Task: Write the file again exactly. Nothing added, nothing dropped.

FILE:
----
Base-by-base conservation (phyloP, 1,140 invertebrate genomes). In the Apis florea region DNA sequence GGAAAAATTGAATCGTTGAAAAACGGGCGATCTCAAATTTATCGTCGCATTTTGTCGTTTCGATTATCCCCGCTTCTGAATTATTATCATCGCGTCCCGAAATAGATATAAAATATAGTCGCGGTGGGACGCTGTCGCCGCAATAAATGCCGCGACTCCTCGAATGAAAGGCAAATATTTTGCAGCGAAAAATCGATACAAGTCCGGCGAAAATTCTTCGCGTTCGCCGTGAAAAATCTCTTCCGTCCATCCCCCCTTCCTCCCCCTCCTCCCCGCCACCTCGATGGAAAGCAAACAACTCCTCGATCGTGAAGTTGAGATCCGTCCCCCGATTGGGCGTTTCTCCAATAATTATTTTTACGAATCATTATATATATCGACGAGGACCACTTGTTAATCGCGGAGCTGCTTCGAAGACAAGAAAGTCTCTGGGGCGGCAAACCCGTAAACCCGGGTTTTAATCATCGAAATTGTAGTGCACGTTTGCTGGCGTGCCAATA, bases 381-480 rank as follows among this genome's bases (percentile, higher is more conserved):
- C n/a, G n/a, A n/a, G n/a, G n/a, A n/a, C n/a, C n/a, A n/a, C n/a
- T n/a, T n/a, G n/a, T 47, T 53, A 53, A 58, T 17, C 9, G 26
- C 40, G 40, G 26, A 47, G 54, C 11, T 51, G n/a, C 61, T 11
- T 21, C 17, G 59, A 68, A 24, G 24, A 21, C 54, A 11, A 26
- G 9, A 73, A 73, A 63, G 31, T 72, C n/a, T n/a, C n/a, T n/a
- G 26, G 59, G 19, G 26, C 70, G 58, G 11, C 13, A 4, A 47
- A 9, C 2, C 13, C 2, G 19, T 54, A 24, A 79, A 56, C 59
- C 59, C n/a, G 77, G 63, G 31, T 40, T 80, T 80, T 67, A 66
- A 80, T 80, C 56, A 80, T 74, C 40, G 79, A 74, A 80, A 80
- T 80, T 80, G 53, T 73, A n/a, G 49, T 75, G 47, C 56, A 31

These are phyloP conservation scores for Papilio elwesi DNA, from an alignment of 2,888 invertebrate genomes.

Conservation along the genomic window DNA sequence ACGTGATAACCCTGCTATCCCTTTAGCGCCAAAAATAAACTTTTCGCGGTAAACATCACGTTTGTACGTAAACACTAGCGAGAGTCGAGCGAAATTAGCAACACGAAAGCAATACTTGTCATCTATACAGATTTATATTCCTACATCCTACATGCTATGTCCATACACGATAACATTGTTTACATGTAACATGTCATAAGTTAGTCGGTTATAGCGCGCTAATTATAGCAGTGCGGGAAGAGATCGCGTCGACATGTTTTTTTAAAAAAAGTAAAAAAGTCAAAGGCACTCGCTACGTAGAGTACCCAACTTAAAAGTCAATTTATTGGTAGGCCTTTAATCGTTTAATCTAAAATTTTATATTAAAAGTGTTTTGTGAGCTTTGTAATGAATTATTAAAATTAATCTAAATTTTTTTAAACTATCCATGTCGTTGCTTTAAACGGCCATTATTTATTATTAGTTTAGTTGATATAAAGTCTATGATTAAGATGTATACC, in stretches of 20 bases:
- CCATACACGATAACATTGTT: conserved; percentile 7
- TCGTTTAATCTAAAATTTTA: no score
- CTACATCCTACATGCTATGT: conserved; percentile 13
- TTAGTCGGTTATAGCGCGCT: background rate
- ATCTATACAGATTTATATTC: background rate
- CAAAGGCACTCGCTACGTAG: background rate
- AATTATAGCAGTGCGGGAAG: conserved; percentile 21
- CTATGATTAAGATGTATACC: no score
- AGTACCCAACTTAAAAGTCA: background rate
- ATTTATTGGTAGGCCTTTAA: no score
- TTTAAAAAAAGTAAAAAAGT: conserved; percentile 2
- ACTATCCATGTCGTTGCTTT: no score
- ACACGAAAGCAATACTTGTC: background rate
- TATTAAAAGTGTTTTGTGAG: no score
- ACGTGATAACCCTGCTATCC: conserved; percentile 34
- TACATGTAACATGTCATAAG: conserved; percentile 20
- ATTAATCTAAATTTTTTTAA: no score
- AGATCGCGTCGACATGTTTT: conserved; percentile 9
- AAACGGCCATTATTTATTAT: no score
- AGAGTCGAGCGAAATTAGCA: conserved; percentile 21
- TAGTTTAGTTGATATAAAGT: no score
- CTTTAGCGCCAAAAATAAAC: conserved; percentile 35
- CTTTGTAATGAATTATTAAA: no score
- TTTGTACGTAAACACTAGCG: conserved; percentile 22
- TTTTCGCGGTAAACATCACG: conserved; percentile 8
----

Base-by-base conservation (phyloP, 1,140 invertebrate genomes). In the Apis florea region DNA sequence GGAAAAATTGAATCGTTGAAAAACGGGCGATCTCAAATTTATCGTCGCATTTTGTCGTTTCGATTATCCCCGCTTCTGAATTATTATCATCGCGTCCCGAAATAGATATAAAATATAGTCGCGGTGGGACGCTGTCGCCGCAATAAATGCCGCGACTCCTCGAATGAAAGGCAAATATTTTGCAGCGAAAAATCGATACAAGTCCGGCGAAAATTCTTCGCGTTCGCCGTGAAAAATCTCTTCCGTCCATCCCCCCTTCCTCCCCCTCCTCCCCGCCACCTCGATGGAAAGCAAACAACTCCTCGATCGTGAAGTTGAGATCCGTCCCCCGATTGGGCGTTTCTCCAATAATTATTTTTACGAATCATTATATATATCGACGAGGACCACTTGTTAATCGCGGAGCTGCTTCGAAGACAAGAAAGTCTCTGGGGCGGCAAACCCGTAAACCCGGGTTTTAATCATCGAAATTGTAGTGCACGTTTGCTGGCGTGCCAATA, bases 381-480 rank as follows among this genome's bases (percentile, higher is more conserved):
- C n/a, G n/a, A n/a, G n/a, G n/a, A n/a, C n/a, C n/a, A n/a, C n/a
- T n/a, T n/a, G n/a, T 47, T 53, A 53, A 58, T 17, C 9, G 26
- C 40, G 40, G 26, A 47, G 54, C 11, T 51, G n/a, C 61, T 11
- T 21, C 17, G 59, A 68, A 24, G 24, A 21, C 54, A 11, A 26
- G 9, A 73, A 73, A 63, G 31, T 72, C n/a, T n/a, C n/a, T n/a
- G 26, G 59, G 19, G 26, C 70, G 58, G 11, C 13, A 4, A 47
- A 9, C 2, C 13, C 2, G 19, T 54, A 24, A 79, A 56, C 59
- C 59, C n/a, G 77, G 63, G 31, T 40, T 80, T 80, T 67, A 66
- A 80, T 80, C 56, A 80, T 74, C 40, G 79, A 74, A 80, A 80
- T 80, T 80, G 53, T 73, A n/a, G 49, T 75, G 47, C 56, A 31

These are phyloP conservation scores for Papilio elwesi DNA, from an alignment of 2,888 invertebrate genomes.

Conservation along the genomic window DNA sequence ACGTGATAACCCTGCTATCCCTTTAGCGCCAAAAATAAACTTTTCGCGGTAAACATCACGTTTGTACGTAAACACTAGCGAGAGTCGAGCGAAATTAGCAACACGAAAGCAATACTTGTCATCTATACAGATTTATATTCCTACATCCTACATGCTATGTCCATACACGATAACATTGTTTACATGTAACATGTCATAAGTTAGTCGGTTATAGCGCGCTAATTATAGCAGTGCGGGAAGAGATCGCGTCGACATGTTTTTTTAAAAAAAGTAAAAAAGTCAAAGGCACTCGCTACGTAGAGTACCCAACTTAAAAGTCAATTTATTGGTAGGCCTTTAATCGTTTAATCTAAAATTTTATATTAAAAGTGTTTTGTGAGCTTTGTAATGAATTATTAAAATTAATCTAAATTTTTTTAAACTATCCATGTCGTTGCTTTAAACGGCCATTATTTATTATTAGTTTAGTTGATATAAAGTCTATGATTAAGATGTATACC, in stretches of 20 bases:
- CCATACACGATAACATTGTT: conserved; percentile 7
- TCGTTTAATCTAAAATTTTA: no score
- CTACATCCTACATGCTATGT: conserved; percentile 13
- TTAGTCGGTTATAGCGCGCT: background rate
- ATCTATACAGATTTATATTC: background rate
- CAAAGGCACTCGCTACGTAG: background rate
- AATTATAGCAGTGCGGGAAG: conserved; percentile 21
- CTATGATTAAGATGTATACC: no score
- AGTACCCAACTTAAAAGTCA: background rate
- ATTTATTGGTAGGCCTTTAA: no score
- TTTAAAAAAAGTAAAAAAGT: conserved; percentile 2
- ACTATCCATGTCGTTGCTTT: no score
- ACACGAAAGCAATACTTGTC: background rate
- TATTAAAAGTGTTTTGTGAG: no score
- ACGTGATAACCCTGCTATCC: conserved; percentile 34
- TACATGTAACATGTCATAAG: conserved; percentile 20
- ATTAATCTAAATTTTTTTAA: no score
- AGATCGCGTCGACATGTTTT: conserved; percentile 9
- AAACGGCCATTATTTATTAT: no score
- AGAGTCGAGCGAAATTAGCA: conserved; percentile 21
- TAGTTTAGTTGATATAAAGT: no score
- CTTTAGCGCCAAAAATAAAC: conserved; percentile 35
- CTTTGTAATGAATTATTAAA: no score
- TTTGTACGTAAACACTAGCG: conserved; percentile 22
- TTTTCGCGGTAAACATCACG: conserved; percentile 8